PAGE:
Report on the 4-h rule and National Emergency Access Target (NEAT) in Australia: time to review

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Staib, Andrew
Sullivan, Clair
Griffin, Bronwyn
Bell, Anthony
Scott, Ian
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Objective The aim of the present study was to provide a summary of a systematic review of literature reporting benefits and limitations of implementing National Emergency Access Target (NEAT), a target stipulating that a certain proportion of patients presenting to hospital emergency departments are admitted or discharged within 4h of presentation. Methods A systematic review of published literature using specific search terms, snowballing techniques applied to retrieved references and Google searches was performed. Results are presented as a narrative synthesis given the heterogeneity of included studies. Results Benefits of a time-based target for emergency care are improved timeliness of emergency care and reduced in-hospital mortality for emergency admissions to hospital. Limitations centre on using a process measure (time) alone devoid of any monitoring of patient outcomes, the threshold nature of a time target and the fact that currently NEAT combines the measurement of clinical management of two very different patient cohorts seeking emergency care: less acute patients discharged home and more acute patients admitted to hospital. Conclusions Time-based access targets for emergency presentations are associated with significant improvements in in-hospital mortality for emergency admissions. However, other patient-important outcomes are deserving of attention, choice of targets needs to be validated by empirical evidence of patient benefit and single targets need to be partitioned into separate targets pertaining to admitted and discharged patients. What is known about the topic? Time targets for emergency care originated in the UK. The introduction of NEAT in Australia has been controversial. NEAT directs that a certain proportion of patients will be admitted or discharged from an emergency department (ED) within 4h. Recent dissolution of the Australian National Partnership Agreement (which provided hospitals with financial incentives for achieving NEAT compliance) has prompted a re-examination of the 4-h rule, the evidence underpinning its introduction and its benefits and risks to patients What does this paper add? This paper is executive summary of key findings from a systematic literature review on the benefits and limitations of NEAT (the 4-h rule) commissioned by the Queensland Clinical Senate to inform future policy and targets. What are the implications for practitioners? There is evidence that a time-based target has been associated with a reduction in in-hospital mortality for emergency admissions to Australian hospitals. Concerns remain regarding a time-based target alone being used to drive redesign efforts at improving access to emergency care. A time-based target should be coupled with close monitoring of patient outcomes of emergency care. Target thresholds need to be evidence based and separate targets should be reported for admitted, discharged and all patients presenting to the ED. Journal compilation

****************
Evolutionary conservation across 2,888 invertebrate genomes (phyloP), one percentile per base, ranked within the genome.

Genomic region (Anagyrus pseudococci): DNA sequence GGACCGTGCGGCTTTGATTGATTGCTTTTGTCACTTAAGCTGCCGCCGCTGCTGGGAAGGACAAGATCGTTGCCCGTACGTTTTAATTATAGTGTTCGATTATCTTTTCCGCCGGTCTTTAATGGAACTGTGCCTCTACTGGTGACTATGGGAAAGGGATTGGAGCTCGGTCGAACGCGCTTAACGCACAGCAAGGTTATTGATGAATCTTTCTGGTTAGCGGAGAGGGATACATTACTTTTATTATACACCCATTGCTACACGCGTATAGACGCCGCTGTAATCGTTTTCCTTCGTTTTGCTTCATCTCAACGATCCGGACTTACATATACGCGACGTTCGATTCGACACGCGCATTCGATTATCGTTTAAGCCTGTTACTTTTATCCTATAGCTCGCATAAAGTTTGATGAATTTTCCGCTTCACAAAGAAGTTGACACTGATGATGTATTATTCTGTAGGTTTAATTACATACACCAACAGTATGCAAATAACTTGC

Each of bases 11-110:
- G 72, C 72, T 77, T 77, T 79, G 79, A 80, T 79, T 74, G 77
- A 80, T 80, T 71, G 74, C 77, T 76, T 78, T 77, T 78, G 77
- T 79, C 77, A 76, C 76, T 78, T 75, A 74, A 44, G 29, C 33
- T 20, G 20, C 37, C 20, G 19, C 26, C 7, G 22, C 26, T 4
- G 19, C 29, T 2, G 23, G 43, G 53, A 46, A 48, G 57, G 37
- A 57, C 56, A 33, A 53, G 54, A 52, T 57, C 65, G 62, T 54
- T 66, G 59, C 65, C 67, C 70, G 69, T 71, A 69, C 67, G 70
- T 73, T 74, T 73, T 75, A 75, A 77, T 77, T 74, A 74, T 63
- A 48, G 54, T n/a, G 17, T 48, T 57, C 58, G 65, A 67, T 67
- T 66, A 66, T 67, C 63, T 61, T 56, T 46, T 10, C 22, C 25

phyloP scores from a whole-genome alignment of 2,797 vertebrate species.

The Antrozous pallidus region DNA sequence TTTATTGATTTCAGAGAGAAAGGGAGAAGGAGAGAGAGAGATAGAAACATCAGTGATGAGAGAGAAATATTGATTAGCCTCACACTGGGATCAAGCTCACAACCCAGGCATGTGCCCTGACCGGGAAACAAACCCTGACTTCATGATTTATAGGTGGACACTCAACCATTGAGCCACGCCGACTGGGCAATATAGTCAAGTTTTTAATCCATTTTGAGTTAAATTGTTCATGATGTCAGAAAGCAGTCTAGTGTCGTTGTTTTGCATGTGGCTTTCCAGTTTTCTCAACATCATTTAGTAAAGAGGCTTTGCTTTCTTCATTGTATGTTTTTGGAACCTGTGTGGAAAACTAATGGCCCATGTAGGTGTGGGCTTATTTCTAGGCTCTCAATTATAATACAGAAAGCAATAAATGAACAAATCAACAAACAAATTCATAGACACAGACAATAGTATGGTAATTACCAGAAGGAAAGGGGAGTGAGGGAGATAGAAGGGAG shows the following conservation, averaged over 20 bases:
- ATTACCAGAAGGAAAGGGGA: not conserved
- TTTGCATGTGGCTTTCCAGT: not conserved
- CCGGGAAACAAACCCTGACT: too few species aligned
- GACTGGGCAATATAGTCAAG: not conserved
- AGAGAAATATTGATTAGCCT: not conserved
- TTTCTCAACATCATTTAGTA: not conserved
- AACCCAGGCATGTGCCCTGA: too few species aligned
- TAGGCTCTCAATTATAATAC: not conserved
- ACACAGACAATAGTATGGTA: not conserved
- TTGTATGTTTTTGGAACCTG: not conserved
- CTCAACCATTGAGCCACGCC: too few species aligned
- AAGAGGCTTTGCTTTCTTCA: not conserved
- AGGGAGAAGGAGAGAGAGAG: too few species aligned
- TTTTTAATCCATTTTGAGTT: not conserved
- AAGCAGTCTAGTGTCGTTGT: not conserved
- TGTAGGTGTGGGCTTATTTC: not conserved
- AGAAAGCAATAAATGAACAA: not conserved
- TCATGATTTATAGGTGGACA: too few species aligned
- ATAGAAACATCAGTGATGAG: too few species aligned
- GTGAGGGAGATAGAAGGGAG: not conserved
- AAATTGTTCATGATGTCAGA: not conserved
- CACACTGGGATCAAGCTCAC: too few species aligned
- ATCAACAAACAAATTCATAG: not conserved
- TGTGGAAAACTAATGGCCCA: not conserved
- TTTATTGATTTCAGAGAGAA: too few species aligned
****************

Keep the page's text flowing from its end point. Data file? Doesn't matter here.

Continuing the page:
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Australian Health Review

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© 2016 AHHA. This is the author-manuscript version of this paper. Reproduced in accordance with the copyright policy of the publisher. Please refer to the journal's website for access to the definitive, published version.

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Staib, A; Sullivan, C; Griffin, B; Bell, A; Scott, I, Report on the 4-h rule and National Emergency Access Target (NEAT) in Australia: time to review, Australian Health Review, 2016, 40 (3), pp. 319-323